50. Mohana-Borges, R. et al. LexA repressor forms stable dimers in solution. The role of specific DNA in tightening protein–protein interactions. J. Biol. Chem. 275, 4708–4712 (2000).

    CAS  PubMed  Article  Google Scholar 

  51. Butala, M. et al. Interconversion between bound and free conformations of LexA orchestrates the bacterial SOS response. Nucleic Acids Res. 39, 6546–6557 (2011).

    CAS  PubMed  PubMed Central  Article  Google Scholar 

  52. Culyba, M. J., Kubiak, J. M., Mo, C. Y., Goulian, M. & Kohli, R. M. Non-equilibrium repressor binding kinetics link DNA damage dose to transcriptional timing within the SOS gene network. PLoS Genet. 14, e1007405 (2018).

    PubMed  PubMed Central  Article  CAS  Google Scholar 

  53. O’Reilly, E. K. & Kreuzer, K. N. Isolation of SOS constitutive mutants of Escherichia coli. J. Bacteriol. 186, 7149–7160 (2004).

    PubMed  PubMed Central  Article  CAS  Google Scholar 

  54. Shepley, D. P. & Little, J. W. Mutant LexA proteins with specific defects in autodigestion. Proc. Natl Acad. Sci. USA 93, 11528–11533 (1996).

    CAS  PubMed  PubMed Central  Article  Google Scholar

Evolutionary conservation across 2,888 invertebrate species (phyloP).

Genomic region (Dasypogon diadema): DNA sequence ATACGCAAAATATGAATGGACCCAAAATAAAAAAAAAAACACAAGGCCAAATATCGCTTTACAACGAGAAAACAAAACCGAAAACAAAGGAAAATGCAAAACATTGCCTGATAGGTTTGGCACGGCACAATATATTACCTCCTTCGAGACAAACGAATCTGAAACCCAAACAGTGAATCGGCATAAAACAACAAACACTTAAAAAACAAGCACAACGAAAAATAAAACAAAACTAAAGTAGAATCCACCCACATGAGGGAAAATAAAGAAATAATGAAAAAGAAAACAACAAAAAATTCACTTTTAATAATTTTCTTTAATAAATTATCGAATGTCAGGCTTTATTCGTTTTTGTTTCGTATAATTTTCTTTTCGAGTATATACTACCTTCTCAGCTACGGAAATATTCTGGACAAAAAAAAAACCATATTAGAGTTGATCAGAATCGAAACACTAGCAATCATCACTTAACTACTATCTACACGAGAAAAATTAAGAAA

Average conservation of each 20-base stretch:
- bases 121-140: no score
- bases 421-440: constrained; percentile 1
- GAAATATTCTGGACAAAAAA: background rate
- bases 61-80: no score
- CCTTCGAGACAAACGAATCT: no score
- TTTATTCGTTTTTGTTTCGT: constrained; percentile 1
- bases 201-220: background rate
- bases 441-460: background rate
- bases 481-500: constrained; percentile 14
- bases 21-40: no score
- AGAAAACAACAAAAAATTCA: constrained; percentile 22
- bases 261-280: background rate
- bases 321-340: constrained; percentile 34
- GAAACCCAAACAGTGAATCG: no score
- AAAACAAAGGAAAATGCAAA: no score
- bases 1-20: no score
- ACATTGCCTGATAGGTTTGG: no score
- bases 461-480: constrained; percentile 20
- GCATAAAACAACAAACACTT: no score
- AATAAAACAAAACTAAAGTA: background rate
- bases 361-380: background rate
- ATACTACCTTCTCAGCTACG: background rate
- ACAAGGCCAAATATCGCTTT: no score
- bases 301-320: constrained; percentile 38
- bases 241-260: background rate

55. Dri, A. M. & Moreau, P. L. Control of the LexA regulon by pH: evidence for a reversible inactivation of the LexA repressor during the growth cycle of Escherichia coli. Mol. Microbiol. 12, 621–629 (1994).

    CAS  PubMed  Article  Google Scholar 

  56. Schuldiner, S. et al. Induction of SOS functions by alkaline intracellular pH in Escherichia coli. J. Bacteriol. 168, 936–939 (1986).

    CAS  PubMed  PubMed Central  Article  Google Scholar 

  57. Shee, C. et al. Engineered proteins detect spontaneous DNA breakage in human and bacterial cells. eLife 2, e01222 (2013).

    PubMed  PubMed Central  Article  CAS  Google Scholar 

  58. Cox, M. M. et al. The importance of repairing stalled replication forks. Nature 404, 37–41 (2000).

    CAS  PubMed  Article  Google Scholar 

  59. Michel, B. & Sandler, S. J. Replication restart in bacteria. J. Bacteriol. 199, e00102-17 (2017).

    PubMed  PubMed Central  Article  Google Scholar 

  60. Mangiameli, S. M., Merrikh, C. N., Wiggins, P. A. & Merrikh, H. Transcription leads to pervasive replisome instability in bacteria. eLife 6, e19848 (2017).

    PubMed  PubMed Central  Article  Google Scholar 

  61. Ghodke, H. et al. Spatial and temporal organization of RecA in the Escherichia coli DNA-damage response. eLife 8, e42761 (2019).

    PubMed  PubMed Central  Article  Google Scholar 

  62. Wiktor, J. et al. Live cell imaging reveals that RecA finds homologous DNA by reduced dimensionality search. Preprint at bioRxiv https://doi.org/10.1101/2020.02.13.946996 (2020).

  63. Brent, R. & Ptashne, M. Mechanism of action of the lexA gene product. Proc. Natl Acad. Sci. USA 78, 4204–4208 (1981).